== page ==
Important Contacts

City Hall

P.O. Box 160
2470 Cedar Street
McKenzie, TN 38201
Fax: 731.352.2259

Police Department

2470 Cedar Street
McKenzie, TN 38201

Fire Department

2470 Cedar Street
McKenzie, TN 38201

Electric Dept

103 West Paris Street
Huntingdon, TN
731.986.8284, 800.287.6302
Fax: 731.986.0227

Shomaker Farms

Jayma Shomaker of McKenzie's Shomaker Farms is living a dream. Amidst acres and acres of black-fenced pastures, the 37-year-old natural beauty spends her days breeding, raising and riding the farm's 62 American Quarter Horses, many of which are the offspring of the farm's two prized stallions, world champion racer "Shoot Yeah" and the highly pedigreed barrel racer, "Request Tenn Honors".

Jayma Maggie Apr3 02

Jayma and Maggie, one of her two Jack Russell terriers, take a moment from her busy day to enjoy one of the first pretty days of the year. Jayma enjoys fishing in the pond when she has time to sneak away from chores.

The daughter of Ronnie and Martha Shomaker, Jayma grew up around horses on the family farm. By age ten she was riding her first barrel horses in competition. After graduating from McKenzie High School in 1992, her love for the animals led her to attend Murray State University where she studied Animal Health Technology. After graduation, the family farm served as a base for plying her trade as well as barrel racing, a sport she enjoyed through 1997, when her work took on a new direction. She started breeding her own mares in 1998 and brought her first stud to the farm in 1999.

"That's all I do is just breed horses, raise babies and try to break them out and ride them, then sell them," Jayma says with a smile. She traveled to Colorado to learn more about equine reproduction, artificial insemination and cooled semen shipping at Colorado State University.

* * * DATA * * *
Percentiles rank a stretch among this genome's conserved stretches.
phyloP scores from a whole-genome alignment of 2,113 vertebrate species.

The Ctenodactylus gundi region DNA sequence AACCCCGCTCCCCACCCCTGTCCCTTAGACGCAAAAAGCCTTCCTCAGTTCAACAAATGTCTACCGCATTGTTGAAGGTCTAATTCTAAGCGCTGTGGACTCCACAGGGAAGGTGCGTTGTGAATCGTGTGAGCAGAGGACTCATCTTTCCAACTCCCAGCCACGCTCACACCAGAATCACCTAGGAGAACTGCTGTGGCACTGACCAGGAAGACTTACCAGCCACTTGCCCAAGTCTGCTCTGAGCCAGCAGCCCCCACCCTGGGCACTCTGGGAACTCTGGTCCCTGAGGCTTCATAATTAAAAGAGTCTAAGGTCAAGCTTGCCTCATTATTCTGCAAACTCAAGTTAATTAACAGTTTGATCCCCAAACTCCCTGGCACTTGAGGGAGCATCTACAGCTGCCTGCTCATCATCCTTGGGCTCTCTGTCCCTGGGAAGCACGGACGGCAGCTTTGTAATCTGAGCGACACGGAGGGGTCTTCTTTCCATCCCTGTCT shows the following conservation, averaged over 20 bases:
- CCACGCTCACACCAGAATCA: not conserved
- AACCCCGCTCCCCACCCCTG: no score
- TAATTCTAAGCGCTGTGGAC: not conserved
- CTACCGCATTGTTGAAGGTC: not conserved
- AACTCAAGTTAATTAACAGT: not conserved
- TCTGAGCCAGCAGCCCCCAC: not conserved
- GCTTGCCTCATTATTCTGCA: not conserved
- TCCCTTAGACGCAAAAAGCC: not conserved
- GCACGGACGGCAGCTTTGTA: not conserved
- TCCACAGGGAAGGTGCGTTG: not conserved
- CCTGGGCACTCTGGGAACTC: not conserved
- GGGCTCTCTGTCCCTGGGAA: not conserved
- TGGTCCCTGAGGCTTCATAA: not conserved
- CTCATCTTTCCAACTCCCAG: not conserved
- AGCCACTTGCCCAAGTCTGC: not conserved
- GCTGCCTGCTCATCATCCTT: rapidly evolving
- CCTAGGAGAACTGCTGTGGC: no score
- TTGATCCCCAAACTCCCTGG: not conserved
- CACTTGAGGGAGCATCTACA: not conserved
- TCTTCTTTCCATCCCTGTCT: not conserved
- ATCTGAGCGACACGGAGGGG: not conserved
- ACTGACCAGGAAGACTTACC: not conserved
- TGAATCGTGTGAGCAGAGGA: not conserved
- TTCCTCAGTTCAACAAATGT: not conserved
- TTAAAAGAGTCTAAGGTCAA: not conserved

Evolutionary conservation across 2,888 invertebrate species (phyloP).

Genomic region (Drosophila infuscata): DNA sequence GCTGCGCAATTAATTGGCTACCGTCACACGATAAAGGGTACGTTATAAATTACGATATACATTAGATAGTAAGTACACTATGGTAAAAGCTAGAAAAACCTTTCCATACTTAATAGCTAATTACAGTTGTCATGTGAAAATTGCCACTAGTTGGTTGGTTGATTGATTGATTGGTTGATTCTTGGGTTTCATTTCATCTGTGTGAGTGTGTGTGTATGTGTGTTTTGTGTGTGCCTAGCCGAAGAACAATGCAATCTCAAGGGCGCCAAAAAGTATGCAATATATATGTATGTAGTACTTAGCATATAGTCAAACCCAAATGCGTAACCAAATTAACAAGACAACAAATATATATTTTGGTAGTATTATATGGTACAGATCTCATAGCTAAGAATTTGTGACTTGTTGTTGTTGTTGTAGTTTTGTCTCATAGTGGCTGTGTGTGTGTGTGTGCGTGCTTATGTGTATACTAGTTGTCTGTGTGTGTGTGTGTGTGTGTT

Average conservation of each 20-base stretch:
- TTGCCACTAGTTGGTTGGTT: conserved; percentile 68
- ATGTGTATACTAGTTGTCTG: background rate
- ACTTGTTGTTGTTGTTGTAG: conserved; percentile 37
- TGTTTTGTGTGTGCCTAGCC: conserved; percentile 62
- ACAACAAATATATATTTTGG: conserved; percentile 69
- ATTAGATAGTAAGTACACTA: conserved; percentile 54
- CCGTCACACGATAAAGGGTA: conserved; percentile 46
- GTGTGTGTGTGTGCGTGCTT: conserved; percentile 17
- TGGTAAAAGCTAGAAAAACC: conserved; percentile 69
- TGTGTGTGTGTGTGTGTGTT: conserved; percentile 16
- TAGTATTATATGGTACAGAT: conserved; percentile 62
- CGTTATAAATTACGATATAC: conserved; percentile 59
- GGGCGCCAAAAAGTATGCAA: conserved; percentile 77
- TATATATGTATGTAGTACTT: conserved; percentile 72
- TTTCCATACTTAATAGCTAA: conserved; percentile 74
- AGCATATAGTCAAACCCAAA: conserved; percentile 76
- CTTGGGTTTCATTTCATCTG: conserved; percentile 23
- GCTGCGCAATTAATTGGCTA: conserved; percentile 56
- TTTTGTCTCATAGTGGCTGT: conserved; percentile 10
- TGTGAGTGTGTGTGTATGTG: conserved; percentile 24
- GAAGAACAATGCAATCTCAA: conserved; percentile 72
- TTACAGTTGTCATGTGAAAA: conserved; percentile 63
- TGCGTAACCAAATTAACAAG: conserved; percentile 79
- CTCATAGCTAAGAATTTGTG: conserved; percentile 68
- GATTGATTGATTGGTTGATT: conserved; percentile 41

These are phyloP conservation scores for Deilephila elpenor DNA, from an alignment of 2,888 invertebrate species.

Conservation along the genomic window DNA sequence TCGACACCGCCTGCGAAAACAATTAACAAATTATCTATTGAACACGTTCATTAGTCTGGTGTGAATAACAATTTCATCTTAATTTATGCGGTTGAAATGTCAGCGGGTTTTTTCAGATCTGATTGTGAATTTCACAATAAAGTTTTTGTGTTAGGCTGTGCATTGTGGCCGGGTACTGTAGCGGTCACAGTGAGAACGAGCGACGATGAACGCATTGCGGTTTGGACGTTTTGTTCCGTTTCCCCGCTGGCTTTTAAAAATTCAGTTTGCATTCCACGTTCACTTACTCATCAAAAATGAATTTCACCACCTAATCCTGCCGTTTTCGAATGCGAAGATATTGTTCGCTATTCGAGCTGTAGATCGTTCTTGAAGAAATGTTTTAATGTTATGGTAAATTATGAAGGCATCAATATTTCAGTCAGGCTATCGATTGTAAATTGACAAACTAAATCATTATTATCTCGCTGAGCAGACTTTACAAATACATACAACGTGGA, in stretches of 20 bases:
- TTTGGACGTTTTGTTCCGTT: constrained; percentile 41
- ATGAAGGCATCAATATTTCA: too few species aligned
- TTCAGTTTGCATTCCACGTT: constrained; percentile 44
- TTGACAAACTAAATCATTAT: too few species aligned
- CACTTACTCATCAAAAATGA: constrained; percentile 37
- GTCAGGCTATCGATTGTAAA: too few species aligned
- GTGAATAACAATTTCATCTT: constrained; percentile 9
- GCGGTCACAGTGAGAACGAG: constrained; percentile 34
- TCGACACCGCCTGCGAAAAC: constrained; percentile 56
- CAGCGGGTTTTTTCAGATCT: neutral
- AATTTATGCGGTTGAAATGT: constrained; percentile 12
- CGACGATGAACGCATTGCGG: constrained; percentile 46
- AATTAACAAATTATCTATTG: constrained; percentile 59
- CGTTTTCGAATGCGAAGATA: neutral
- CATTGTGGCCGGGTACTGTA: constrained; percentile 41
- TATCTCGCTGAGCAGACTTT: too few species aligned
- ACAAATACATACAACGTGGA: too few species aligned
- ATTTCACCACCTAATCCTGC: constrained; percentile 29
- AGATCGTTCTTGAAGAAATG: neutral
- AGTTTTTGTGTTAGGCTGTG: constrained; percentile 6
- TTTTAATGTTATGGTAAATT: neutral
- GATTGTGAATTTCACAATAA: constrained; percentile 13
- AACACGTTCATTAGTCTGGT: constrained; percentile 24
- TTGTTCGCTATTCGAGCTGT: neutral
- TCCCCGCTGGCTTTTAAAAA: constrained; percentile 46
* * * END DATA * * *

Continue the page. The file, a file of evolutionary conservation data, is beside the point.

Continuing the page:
"I always wanted to work with horses, this was just the next avenue - I can't break colts forever," says Jayma. At the suggestion that she is pretty tough to do the work she does, she declares, "Pretty tough or pretty stupid! My body tells me every morning I'm pretty stupid."

Pretty smart is another good description for the woman who has brought the farm into the new millennium with technology that is a tremendous breakthrough for the horse industry. While far from a new technology - the first equine pregnancy from frozen sperm was reported in Guelph, Ontario in 1957 - the American Quarter Horse Association first allowed the shipping of semen around 1997-1998, though Jayma says, "the walking horse people have been doing it for a long time."

It's a business that will cause a cowboy to blush, but Jayma says, "It's just like breathing to me." She carries out the process with casual professionalism and the attention to detail that is necessary in running a successful operation. Behind her office is her laboratory, and off a door on either side of the lab is the station at which the sperm is collected and the stalls where artificial insemination takes place.

Jayma Carlos Apr3 02

Jayma and assistant, Carlos Martinez.

Once collected, the semen must be processed immediately. She checks a sample for viability and runs it through a decimeter that counts every particle, letting her know how to "extend" the batch. A good sample shows healthy sperm moving in a forward direction (instead of in circles) with normal conformation rather than the two heads or two tails that is sometimes seen. The decimeter count reveals the number of breedings that can be supported by the collection. "One collection can breed eight to 20 mares," Jayma says, as opposed to only one mare with "live covering."

Based upon the decimeter count, a proportion of "extender" is added to the product. The extender is a milk-based, protein and energy-rich substance combined with an antibiotic that supports the sperm cells. When the collection is to be transported, the semen is placed immediately into a shipping container with a "cooling can".

The cooled semen has a short shelf life as compared to frozen semen which may be stored indefinitely, although AQHA regulations limit insemination from frozen sperm to December 31 on the year the stallion dies.